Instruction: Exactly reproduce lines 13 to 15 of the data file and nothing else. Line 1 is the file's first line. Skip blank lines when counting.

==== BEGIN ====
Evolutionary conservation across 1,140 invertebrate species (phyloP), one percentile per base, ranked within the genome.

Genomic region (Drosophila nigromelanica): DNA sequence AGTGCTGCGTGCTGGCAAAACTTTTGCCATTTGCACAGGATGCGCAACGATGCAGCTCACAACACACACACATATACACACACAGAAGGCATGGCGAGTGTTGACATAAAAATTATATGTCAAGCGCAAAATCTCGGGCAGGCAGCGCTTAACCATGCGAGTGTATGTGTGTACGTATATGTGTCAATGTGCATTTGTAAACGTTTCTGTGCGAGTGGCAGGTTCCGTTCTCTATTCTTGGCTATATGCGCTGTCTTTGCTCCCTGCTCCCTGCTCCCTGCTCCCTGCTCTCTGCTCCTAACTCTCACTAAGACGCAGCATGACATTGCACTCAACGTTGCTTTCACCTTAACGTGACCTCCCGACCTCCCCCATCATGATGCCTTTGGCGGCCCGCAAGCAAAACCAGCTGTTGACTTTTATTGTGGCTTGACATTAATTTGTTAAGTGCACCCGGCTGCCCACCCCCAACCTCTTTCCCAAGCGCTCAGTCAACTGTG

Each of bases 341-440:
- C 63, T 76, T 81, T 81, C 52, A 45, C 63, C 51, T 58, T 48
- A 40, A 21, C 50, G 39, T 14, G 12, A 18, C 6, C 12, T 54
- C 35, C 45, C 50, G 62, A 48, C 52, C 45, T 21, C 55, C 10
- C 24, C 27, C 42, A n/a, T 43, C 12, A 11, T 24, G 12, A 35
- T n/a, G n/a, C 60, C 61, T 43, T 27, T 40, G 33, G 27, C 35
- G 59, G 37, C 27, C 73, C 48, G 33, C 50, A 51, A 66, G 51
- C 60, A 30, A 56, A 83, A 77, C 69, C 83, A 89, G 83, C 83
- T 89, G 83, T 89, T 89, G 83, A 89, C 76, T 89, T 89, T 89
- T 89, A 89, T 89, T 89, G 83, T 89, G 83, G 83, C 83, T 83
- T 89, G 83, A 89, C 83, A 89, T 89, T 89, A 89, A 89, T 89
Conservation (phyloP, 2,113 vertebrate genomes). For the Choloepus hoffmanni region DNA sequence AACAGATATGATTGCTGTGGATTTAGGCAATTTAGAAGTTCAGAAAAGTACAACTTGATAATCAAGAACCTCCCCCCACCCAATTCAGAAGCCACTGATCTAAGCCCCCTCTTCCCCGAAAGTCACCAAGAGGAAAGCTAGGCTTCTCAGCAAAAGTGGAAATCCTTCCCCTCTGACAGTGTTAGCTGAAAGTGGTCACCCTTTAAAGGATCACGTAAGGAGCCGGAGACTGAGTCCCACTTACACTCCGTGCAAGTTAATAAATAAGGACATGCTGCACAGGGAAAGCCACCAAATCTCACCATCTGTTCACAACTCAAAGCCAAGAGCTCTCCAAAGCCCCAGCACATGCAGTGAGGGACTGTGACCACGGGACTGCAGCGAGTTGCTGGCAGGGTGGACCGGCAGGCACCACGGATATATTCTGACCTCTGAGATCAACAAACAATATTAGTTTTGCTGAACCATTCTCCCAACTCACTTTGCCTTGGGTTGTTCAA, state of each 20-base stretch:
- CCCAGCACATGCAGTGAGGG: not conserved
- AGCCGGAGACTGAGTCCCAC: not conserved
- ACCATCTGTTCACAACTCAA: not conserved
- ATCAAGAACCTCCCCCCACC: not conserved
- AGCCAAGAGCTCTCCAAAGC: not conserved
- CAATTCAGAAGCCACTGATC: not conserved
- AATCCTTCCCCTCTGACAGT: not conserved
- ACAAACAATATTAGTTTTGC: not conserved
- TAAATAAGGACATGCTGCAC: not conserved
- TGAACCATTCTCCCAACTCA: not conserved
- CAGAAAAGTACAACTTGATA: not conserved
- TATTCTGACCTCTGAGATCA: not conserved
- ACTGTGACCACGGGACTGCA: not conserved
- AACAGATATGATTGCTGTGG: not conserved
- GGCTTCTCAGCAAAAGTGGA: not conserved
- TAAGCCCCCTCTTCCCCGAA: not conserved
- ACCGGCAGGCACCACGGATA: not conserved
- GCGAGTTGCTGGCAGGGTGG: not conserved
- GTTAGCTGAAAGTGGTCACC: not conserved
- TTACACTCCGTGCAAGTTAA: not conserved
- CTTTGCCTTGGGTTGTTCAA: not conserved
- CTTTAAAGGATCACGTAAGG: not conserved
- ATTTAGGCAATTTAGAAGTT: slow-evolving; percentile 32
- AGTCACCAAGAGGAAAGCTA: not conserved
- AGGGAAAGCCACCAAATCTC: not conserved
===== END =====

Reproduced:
- T 89, G 83, A 89, C 83, A 89, T 89, T 89, A 89, A 89, T 89
Conservation (phyloP, 2,113 vertebrate genomes). For the Choloepus hoffmanni region DNA sequence AACAGATATGATTGCTGTGGATTTAGGCAATTTAGAAGTTCAGAAAAGTACAACTTGATAATCAAGAACCTCCCCCCACCCAATTCAGAAGCCACTGATCTAAGCCCCCTCTTCCCCGAAAGTCACCAAGAGGAAAGCTAGGCTTCTCAGCAAAAGTGGAAATCCTTCCCCTCTGACAGTGTTAGCTGAAAGTGGTCACCCTTTAAAGGATCACGTAAGGAGCCGGAGACTGAGTCCCACTTACACTCCGTGCAAGTTAATAAATAAGGACATGCTGCACAGGGAAAGCCACCAAATCTCACCATCTGTTCACAACTCAAAGCCAAGAGCTCTCCAAAGCCCCAGCACATGCAGTGAGGGACTGTGACCACGGGACTGCAGCGAGTTGCTGGCAGGGTGGACCGGCAGGCACCACGGATATATTCTGACCTCTGAGATCAACAAACAATATTAGTTTTGCTGAACCATTCTCCCAACTCACTTTGCCTTGGGTTGTTCAA, state of each 20-base stretch:
- CCCAGCACATGCAGTGAGGG: not conserved